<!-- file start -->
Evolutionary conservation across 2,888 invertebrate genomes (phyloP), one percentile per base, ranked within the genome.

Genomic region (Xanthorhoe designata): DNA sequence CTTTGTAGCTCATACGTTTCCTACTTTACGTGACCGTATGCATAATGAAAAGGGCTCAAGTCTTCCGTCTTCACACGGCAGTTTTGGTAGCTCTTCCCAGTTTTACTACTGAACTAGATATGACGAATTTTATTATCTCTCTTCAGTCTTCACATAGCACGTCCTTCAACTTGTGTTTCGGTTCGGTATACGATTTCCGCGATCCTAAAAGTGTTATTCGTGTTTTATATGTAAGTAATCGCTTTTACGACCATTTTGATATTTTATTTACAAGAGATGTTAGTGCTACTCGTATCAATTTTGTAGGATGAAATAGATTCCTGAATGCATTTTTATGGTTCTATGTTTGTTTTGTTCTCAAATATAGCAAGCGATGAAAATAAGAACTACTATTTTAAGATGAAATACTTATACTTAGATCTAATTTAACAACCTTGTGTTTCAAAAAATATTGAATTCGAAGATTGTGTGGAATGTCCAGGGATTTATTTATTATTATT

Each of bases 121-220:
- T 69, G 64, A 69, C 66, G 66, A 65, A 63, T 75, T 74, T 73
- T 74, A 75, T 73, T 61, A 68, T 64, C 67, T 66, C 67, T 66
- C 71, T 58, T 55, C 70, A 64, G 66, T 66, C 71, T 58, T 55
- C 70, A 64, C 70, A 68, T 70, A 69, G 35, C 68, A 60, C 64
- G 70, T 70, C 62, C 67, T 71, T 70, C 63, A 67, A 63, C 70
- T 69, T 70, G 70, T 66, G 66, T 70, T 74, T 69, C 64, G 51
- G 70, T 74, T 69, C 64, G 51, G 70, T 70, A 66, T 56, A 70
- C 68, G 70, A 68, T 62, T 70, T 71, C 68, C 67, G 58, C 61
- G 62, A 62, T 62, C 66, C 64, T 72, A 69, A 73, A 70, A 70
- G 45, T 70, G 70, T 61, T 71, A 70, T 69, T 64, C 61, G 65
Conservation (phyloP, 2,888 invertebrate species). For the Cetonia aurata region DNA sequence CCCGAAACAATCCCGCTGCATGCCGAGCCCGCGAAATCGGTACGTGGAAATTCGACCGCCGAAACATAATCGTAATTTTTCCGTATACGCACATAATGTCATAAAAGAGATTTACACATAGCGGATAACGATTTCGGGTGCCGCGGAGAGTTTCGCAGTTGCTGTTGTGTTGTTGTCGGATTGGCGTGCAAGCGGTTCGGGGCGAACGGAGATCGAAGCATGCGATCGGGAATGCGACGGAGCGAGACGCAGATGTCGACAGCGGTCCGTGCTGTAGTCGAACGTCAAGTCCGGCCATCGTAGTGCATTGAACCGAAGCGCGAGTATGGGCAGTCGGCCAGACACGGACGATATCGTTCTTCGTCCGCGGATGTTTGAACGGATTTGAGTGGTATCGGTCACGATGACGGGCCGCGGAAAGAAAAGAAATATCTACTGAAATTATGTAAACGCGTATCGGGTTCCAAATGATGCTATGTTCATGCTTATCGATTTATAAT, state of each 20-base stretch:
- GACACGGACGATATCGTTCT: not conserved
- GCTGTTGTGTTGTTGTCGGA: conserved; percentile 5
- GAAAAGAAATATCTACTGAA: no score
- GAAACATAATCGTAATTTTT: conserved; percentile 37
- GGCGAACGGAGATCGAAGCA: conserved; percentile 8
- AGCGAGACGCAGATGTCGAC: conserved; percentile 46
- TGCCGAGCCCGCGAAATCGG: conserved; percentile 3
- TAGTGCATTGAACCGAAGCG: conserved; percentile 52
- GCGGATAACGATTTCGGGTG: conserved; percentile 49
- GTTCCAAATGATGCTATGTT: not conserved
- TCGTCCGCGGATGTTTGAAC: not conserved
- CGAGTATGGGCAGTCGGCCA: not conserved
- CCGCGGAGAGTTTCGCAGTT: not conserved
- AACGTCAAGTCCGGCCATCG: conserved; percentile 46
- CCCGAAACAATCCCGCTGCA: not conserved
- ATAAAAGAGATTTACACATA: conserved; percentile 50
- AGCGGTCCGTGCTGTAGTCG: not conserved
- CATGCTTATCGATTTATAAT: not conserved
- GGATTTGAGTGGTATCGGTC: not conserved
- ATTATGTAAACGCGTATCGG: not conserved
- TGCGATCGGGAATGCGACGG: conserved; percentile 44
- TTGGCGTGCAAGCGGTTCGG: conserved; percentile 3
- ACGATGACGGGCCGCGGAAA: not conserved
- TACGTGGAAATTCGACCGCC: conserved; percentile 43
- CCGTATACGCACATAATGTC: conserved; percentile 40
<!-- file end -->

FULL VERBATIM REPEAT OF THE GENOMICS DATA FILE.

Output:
Evolutionary conservation across 2,888 invertebrate genomes (phyloP), one percentile per base, ranked within the genome.

Genomic region (Xanthorhoe designata): DNA sequence CTTTGTAGCTCATACGTTTCCTACTTTACGTGACCGTATGCATAATGAAAAGGGCTCAAGTCTTCCGTCTTCACACGGCAGTTTTGGTAGCTCTTCCCAGTTTTACTACTGAACTAGATATGACGAATTTTATTATCTCTCTTCAGTCTTCACATAGCACGTCCTTCAACTTGTGTTTCGGTTCGGTATACGATTTCCGCGATCCTAAAAGTGTTATTCGTGTTTTATATGTAAGTAATCGCTTTTACGACCATTTTGATATTTTATTTACAAGAGATGTTAGTGCTACTCGTATCAATTTTGTAGGATGAAATAGATTCCTGAATGCATTTTTATGGTTCTATGTTTGTTTTGTTCTCAAATATAGCAAGCGATGAAAATAAGAACTACTATTTTAAGATGAAATACTTATACTTAGATCTAATTTAACAACCTTGTGTTTCAAAAAATATTGAATTCGAAGATTGTGTGGAATGTCCAGGGATTTATTTATTATTATT

Each of bases 121-220:
- T 69, G 64, A 69, C 66, G 66, A 65, A 63, T 75, T 74, T 73
- T 74, A 75, T 73, T 61, A 68, T 64, C 67, T 66, C 67, T 66
- C 71, T 58, T 55, C 70, A 64, G 66, T 66, C 71, T 58, T 55
- C 70, A 64, C 70, A 68, T 70, A 69, G 35, C 68, A 60, C 64
- G 70, T 70, C 62, C 67, T 71, T 70, C 63, A 67, A 63, C 70
- T 69, T 70, G 70, T 66, G 66, T 70, T 74, T 69, C 64, G 51
- G 70, T 74, T 69, C 64, G 51, G 70, T 70, A 66, T 56, A 70
- C 68, G 70, A 68, T 62, T 70, T 71, C 68, C 67, G 58, C 61
- G 62, A 62, T 62, C 66, C 64, T 72, A 69, A 73, A 70, A 70
- G 45, T 70, G 70, T 61, T 71, A 70, T 69, T 64, C 61, G 65
Conservation (phyloP, 2,888 invertebrate species). For the Cetonia aurata region DNA sequence CCCGAAACAATCCCGCTGCATGCCGAGCCCGCGAAATCGGTACGTGGAAATTCGACCGCCGAAACATAATCGTAATTTTTCCGTATACGCACATAATGTCATAAAAGAGATTTACACATAGCGGATAACGATTTCGGGTGCCGCGGAGAGTTTCGCAGTTGCTGTTGTGTTGTTGTCGGATTGGCGTGCAAGCGGTTCGGGGCGAACGGAGATCGAAGCATGCGATCGGGAATGCGACGGAGCGAGACGCAGATGTCGACAGCGGTCCGTGCTGTAGTCGAACGTCAAGTCCGGCCATCGTAGTGCATTGAACCGAAGCGCGAGTATGGGCAGTCGGCCAGACACGGACGATATCGTTCTTCGTCCGCGGATGTTTGAACGGATTTGAGTGGTATCGGTCACGATGACGGGCCGCGGAAAGAAAAGAAATATCTACTGAAATTATGTAAACGCGTATCGGGTTCCAAATGATGCTATGTTCATGCTTATCGATTTATAAT, state of each 20-base stretch:
- GACACGGACGATATCGTTCT: not conserved
- GCTGTTGTGTTGTTGTCGGA: conserved; percentile 5
- GAAAAGAAATATCTACTGAA: no score
- GAAACATAATCGTAATTTTT: conserved; percentile 37
- GGCGAACGGAGATCGAAGCA: conserved; percentile 8
- AGCGAGACGCAGATGTCGAC: conserved; percentile 46
- TGCCGAGCCCGCGAAATCGG: conserved; percentile 3
- TAGTGCATTGAACCGAAGCG: conserved; percentile 52
- GCGGATAACGATTTCGGGTG: conserved; percentile 49
- GTTCCAAATGATGCTATGTT: not conserved
- TCGTCCGCGGATGTTTGAAC: not conserved
- CGAGTATGGGCAGTCGGCCA: not conserved
- CCGCGGAGAGTTTCGCAGTT: not conserved
- AACGTCAAGTCCGGCCATCG: conserved; percentile 46
- CCCGAAACAATCCCGCTGCA: not conserved
- ATAAAAGAGATTTACACATA: conserved; percentile 50
- AGCGGTCCGTGCTGTAGTCG: not conserved
- CATGCTTATCGATTTATAAT: not conserved
- GGATTTGAGTGGTATCGGTC: not conserved
- ATTATGTAAACGCGTATCGG: not conserved
- TGCGATCGGGAATGCGACGG: conserved; percentile 44
- TTGGCGTGCAAGCGGTTCGG: conserved; percentile 3
- ACGATGACGGGCCGCGGAAA: not conserved
- TACGTGGAAATTCGACCGCC: conserved; percentile 43
- CCGTATACGCACATAATGTC: conserved; percentile 40